Firstly, Auckland Park lost its definite identity by changing its name into Eden Gardens in an attempt to cut off Auckland from Calcutta people very unkindly, indeed. The new name convenience spreading of the make-belief story, that it was a gift to the townsfolk due to liberality of the Eden sisters, who had been in real life conservative British aristocrats utterly disrespectful to the native Indians and Anglo-Indians on different counts.
View of Eden Gardens and its Burmese Pagoda. Photographer: Hoffman and Johnston. 1865Besides Auckland’s statue, there had been two other monuments located in Eden Gardens. On its north side, the grave of Charlotte, Lady Canning was buried and remained there until moved to Barrackpore Park. On its south side stood the statue of the Naval Commander William Peel until reinstalled at Temple of Fame, Barrackpore. No memorials of Emily and Fanny Edens ever installed to acknowledge their supposed involvement in making of the garden. The statue of Auckland that stood in Calcutta from 1848 was taken away to Auckland City in 1969, after a short stay in Victoria Memorial Hall being a part of its statuary collection.  The cost of transportation and its erection on site was arranged and financed by the New Zealand Insurance Co. Ltd. as a gift to its home city. Calcutta bade adieu to the last of Auckland.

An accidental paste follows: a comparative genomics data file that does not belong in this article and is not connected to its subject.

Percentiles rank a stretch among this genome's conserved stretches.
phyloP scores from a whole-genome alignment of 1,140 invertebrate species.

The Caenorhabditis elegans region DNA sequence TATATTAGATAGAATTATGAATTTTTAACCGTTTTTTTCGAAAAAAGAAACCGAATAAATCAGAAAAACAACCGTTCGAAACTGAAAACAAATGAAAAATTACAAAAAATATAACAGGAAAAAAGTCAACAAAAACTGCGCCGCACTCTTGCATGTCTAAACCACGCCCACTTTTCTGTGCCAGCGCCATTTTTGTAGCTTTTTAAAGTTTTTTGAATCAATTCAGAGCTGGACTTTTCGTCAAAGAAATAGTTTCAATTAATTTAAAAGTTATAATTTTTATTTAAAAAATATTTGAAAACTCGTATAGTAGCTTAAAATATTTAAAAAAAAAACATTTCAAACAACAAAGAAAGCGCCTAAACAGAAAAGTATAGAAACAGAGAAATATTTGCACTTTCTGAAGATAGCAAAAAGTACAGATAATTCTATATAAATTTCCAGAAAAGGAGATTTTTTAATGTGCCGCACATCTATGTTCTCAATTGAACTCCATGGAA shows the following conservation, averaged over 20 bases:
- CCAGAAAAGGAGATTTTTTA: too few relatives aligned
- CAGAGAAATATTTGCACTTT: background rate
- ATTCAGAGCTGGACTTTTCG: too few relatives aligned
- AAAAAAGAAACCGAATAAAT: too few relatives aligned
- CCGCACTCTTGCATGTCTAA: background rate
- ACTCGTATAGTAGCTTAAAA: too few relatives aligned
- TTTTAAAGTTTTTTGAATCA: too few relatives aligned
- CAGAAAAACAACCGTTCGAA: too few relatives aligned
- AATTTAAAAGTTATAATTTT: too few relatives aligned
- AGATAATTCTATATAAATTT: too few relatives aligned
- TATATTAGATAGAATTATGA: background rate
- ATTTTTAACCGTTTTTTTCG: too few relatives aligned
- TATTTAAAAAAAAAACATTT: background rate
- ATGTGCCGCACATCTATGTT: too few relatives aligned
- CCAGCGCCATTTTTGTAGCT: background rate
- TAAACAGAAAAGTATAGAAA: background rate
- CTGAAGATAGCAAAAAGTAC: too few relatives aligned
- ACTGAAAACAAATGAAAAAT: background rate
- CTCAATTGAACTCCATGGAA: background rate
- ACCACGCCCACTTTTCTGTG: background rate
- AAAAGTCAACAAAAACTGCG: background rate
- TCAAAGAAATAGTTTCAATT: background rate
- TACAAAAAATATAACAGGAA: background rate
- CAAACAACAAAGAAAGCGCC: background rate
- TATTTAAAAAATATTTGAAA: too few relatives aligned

A Paradise Lost